A global carbon offsetting scheme for aircraft operators is set to start in 2021 and run alongside ongoing improvements in engine technology and efficiency. But what about the airports? In light of the energy needs required to power its buildings, infrastructure, ground transport, aircraft movement and more, airports themselves are a major source of carbon emissions. Fortunately, the airport industry is rising to the challenge of addressing a low-carbon future through innovative initiatives such as the Airport Carbon Accreditation programme.
The first key step is to set a vision and put in place a plan to deliver it. The Airport Carbon Accreditation Programme is providing a robust and consistent framework to help more than 200 airports to manage their carbon emissions. For the past 10 years, WSP has been working with Airports Council International to develop and administer its programme. The programme also works in partnership with the United Nations Framework Convention on Climate Change’s Carbon Neutral Now programme and has set a target to have 100 carbon-neutral airports by 2030.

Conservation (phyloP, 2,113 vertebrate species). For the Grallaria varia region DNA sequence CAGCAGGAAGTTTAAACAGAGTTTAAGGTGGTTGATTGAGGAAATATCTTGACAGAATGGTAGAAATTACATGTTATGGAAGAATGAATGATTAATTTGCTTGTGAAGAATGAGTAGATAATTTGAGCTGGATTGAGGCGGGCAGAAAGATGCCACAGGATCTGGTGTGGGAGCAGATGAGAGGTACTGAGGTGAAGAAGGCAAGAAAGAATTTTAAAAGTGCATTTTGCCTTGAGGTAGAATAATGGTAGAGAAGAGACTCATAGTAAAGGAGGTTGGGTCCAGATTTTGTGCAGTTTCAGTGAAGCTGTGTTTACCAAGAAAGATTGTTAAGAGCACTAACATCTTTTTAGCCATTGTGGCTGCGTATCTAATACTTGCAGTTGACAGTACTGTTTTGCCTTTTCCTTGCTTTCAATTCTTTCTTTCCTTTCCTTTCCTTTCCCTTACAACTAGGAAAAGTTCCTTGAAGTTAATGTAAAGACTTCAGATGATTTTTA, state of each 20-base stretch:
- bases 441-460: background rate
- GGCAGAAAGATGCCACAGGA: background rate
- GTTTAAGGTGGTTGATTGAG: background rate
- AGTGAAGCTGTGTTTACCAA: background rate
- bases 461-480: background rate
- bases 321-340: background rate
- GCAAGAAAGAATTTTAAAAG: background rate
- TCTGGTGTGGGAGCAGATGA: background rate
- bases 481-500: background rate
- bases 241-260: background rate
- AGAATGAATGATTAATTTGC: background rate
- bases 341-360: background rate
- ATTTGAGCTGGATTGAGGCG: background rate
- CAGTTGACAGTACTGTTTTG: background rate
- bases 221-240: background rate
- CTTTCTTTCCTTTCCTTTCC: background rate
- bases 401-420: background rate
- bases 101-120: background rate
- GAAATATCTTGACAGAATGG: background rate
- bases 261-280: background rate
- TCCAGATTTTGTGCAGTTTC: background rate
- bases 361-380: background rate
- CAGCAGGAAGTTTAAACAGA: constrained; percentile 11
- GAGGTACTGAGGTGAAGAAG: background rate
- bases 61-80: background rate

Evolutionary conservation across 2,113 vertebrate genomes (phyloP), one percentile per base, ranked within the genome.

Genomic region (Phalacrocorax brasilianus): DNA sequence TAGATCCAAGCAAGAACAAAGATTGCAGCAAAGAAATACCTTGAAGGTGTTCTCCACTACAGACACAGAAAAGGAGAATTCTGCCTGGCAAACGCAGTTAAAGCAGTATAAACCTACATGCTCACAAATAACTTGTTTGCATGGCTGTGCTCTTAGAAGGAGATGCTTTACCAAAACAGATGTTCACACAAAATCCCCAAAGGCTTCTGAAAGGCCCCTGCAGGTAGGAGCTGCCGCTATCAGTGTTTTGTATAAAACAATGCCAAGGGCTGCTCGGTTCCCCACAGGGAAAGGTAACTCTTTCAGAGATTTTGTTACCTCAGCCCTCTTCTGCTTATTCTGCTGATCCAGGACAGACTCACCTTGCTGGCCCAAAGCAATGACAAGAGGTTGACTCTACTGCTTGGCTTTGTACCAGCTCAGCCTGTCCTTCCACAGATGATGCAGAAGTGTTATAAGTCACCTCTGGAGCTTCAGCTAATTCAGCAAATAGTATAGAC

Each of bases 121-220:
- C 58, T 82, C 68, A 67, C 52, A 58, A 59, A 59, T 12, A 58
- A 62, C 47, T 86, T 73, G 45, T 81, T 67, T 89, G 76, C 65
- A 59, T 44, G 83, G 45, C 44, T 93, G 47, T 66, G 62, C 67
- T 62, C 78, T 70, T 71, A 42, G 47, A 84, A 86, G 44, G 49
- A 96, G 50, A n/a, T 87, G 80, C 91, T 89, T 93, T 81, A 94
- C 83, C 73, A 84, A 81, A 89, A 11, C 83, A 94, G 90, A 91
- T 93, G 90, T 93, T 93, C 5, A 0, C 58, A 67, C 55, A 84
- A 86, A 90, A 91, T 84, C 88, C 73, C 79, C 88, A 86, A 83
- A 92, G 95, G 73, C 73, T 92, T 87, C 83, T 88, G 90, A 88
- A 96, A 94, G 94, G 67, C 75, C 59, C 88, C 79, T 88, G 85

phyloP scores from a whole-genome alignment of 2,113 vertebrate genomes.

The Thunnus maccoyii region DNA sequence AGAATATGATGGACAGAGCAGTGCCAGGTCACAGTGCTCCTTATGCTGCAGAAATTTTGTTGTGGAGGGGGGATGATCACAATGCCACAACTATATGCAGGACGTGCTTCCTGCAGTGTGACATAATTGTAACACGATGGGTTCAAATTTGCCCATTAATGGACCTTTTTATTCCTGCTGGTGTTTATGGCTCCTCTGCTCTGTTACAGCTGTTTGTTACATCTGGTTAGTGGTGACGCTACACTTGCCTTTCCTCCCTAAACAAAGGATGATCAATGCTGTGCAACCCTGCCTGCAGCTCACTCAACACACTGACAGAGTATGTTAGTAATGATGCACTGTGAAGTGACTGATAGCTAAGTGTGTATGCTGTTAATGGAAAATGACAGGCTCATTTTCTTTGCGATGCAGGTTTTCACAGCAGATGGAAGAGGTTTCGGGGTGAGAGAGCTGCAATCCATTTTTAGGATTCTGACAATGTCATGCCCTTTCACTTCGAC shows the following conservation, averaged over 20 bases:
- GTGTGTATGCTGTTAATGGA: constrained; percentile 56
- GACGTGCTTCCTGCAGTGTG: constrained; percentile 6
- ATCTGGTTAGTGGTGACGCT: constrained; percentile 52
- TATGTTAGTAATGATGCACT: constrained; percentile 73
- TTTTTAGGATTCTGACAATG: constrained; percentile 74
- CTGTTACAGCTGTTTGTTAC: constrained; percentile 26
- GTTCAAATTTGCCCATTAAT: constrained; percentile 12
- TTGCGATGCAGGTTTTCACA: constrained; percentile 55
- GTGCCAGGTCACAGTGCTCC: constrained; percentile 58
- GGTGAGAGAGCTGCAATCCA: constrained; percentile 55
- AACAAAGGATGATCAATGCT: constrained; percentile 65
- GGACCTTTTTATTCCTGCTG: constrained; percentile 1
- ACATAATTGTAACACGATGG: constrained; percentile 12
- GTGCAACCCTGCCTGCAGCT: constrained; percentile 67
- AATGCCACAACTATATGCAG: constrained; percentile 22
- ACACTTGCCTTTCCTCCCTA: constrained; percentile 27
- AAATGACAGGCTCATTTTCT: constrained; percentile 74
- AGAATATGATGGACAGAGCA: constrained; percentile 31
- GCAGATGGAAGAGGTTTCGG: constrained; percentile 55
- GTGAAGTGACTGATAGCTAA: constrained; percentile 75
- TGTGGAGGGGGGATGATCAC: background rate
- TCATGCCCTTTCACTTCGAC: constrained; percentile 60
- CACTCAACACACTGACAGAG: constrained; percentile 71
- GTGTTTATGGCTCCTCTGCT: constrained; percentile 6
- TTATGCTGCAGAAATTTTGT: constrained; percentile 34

Energy efficiency is an obvious part of the solution and many airports are pushing hard on LED lighting replacements, introducing better metering, monitoring and targeting systems, improving the control of lighting, more efficient boilers, chillers and HVAC systems and introducing power factor correction. However, there is still plenty of potential to be realised. A recent study conducted by WSP for a UK airport operator identified significant carbon savings that would also help to reduce utility costs by up to £2 million annually.
Despite efforts to maximize energy efficiency, airports will always be energy-intensive consumers. It is therefore critical for airports to move toward energy that has a low, and ultimately zero, carbon content. The rapid growth and the shrinking cost of renewable energy generation is enabling more and more organisations to switch to certified zero carbon electricity. For example, Heathrow Airport has adopted zero carbon electricity supply as part of its long-term strategy to operate zero carbon airport infrastructure by 2050.